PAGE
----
World War I Podcast Season Six

Produced by the MacArthur Memorial to commemorate the centennial of World War I (1914-1918), the World War I History Podcast explores the history of the war from a variety of perspectives.

From the assassination of Archduke Franz Ferdinand, to the Zimmerman Telegram, the Red Baron, trench warfare, the Christmas Truce and Lawrence of Arabia, this podcast series will answer some of the major questions of the war. 

What were the causes? Who were the major players? How did this war redraw the political and social map of the world? And most importantly, why does this war still matter?

Questions? Comments? Suggestions? Contact Amanda Williams.


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Doughboys and Marines of World War I

Dr. Edward Lengel, author of Never in Finer Company: The Men of the Great War's Lost Battalion, describes the exploits of American soldiers and Marines on the battlefields of 1918. (33:50)
Never in Finer Company
The Myth of Montfaucon

William Walker, author of Betrayal at Little Gibraltar, explores the controversy that surrounds the 1918 fight for Montfaucon and argues that changes need to be made in terms of how that tragic battle is interpreted. (28:13)
Betrayal at Little Gibralter
How Pershing's Warriors Came of Age

Dr. Mitchell Yockelson, author of Forty-Seven Days, How Pershing's Warriors Came of Age to Defeat the German Army in World War I, discusses the evolution of the A.E.F. as a fighting force and how American troops "came of age" during the Meuse-Argonne campaign. (35:23)

Forty Seven Days
Spanish Flu

In the final years of World War I, a deadly influenza pandemic killed about 3% of the world's population. The pandemic effected both the Allied and Central Powers, as well as neutral nations. Due to wartime censorship, belligerent nations made no public acknowledgement of the crisis. For neutral nations like Spain however, the pandemic was widely reported because there was no censorship in place. Accordingly, the pandemic became associated with Spain. 

In this interview, Dr. Marble Sanders, Senior Historian of the U.S. Army Medical Department Office of Medical History, discusses the origins and spread of Spanish Flu and why it was more than just a tragic coda to World War I. (16:49)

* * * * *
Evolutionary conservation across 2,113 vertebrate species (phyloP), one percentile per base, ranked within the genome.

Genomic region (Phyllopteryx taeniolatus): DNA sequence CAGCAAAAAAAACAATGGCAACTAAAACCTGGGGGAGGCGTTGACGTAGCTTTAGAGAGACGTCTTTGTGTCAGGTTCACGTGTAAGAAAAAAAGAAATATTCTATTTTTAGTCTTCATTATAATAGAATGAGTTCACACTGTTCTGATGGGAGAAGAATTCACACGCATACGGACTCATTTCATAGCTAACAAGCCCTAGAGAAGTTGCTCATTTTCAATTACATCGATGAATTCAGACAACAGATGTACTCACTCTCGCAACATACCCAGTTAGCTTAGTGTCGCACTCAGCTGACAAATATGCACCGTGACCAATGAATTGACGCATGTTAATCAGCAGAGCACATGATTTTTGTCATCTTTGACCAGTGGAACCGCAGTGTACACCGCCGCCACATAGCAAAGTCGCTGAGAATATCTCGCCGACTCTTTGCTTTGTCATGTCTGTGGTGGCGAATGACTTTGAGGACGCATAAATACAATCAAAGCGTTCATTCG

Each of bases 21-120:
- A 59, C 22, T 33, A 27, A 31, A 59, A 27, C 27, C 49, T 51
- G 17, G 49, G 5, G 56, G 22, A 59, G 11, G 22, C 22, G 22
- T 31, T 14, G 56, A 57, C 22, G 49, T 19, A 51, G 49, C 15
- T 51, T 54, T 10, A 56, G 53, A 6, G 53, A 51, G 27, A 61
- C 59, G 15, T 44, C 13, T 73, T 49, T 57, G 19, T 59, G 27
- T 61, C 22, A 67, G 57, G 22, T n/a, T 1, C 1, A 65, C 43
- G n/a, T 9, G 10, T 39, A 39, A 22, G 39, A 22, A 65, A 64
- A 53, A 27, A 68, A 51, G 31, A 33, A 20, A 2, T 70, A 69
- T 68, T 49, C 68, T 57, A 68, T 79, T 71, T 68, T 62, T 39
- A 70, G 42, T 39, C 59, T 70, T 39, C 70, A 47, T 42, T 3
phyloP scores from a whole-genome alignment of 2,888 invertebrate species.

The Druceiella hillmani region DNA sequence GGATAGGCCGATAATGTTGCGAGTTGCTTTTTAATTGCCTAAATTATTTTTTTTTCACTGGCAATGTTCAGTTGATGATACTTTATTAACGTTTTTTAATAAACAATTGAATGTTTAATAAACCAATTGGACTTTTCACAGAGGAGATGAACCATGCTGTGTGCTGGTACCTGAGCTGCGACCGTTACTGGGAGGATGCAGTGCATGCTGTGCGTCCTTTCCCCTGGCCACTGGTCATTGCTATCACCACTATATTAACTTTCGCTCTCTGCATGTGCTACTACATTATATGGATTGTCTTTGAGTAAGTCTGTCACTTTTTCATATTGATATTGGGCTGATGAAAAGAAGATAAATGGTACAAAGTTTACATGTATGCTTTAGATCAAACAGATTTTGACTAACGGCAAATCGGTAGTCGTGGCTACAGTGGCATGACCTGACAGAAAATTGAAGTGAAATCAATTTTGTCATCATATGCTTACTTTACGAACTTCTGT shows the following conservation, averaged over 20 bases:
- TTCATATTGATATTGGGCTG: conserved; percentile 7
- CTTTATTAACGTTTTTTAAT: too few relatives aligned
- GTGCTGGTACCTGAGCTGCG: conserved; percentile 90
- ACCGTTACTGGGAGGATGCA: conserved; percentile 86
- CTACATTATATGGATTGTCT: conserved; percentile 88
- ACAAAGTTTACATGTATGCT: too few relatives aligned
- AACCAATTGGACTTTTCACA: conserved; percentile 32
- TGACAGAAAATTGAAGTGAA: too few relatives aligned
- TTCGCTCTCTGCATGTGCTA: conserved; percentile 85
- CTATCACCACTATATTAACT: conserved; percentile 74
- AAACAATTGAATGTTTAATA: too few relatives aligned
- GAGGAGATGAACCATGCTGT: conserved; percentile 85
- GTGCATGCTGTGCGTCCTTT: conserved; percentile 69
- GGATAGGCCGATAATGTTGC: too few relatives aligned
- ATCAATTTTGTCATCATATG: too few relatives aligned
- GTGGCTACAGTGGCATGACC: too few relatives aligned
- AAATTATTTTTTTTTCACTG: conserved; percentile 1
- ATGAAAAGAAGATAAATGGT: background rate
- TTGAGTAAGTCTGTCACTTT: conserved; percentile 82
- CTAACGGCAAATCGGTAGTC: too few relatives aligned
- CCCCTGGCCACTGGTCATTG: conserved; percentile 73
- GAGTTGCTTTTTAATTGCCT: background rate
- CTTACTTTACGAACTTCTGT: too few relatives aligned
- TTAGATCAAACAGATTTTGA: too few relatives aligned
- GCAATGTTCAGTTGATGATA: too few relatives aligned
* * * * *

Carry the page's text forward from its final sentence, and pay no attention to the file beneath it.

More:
Spanish Flu Poster

Shell Shock

During World War I, the public was made aware of a condition known as shell shock that was affecting a significant number of soldiers.  From 1915-1918, the diagnosis of shell shock evolved, as medical professionals attempted to determine if the condition was physical, psychological, or moral (i.e. cowardice).  In this interview, Dr. Marble Sanders, Senior Historian of the U.S. Army Medical Department Office of Medical History, discusses shell shock and how doctors tried to diagnose, treat, and even prevent shell shock during World War I. (17:42)
Shell Shock
Mustard Gas

Chemical weapons were one of the great horrors of the World War I battlefield.  While different types of gases were used throughout the war, Mustard Gas was the most prominent and most effective chemical weapon in use by 1917.  In this interview, Dr. Marble Sanders, Senior Historian of the U.S. Army Medical Department Office of Medical History, provides an overview of Mustard Gas and discusses the U.S. Army’s efforts to counter this weapon. (18:59)

Mustard Gas

The Battle of Chateau Thierry

The Battle of Chateau Thierry (July 18, 1918) marked an important turning point in World War I.  In this podcast, TRADOC Deputy Chief Historian Stephen C. McGeorge places the Battle of Chateau Thierry in the wider context of the war and discusses the cooperation between U.S. and French forces during the battle.  (49:50)


Chateau Thierry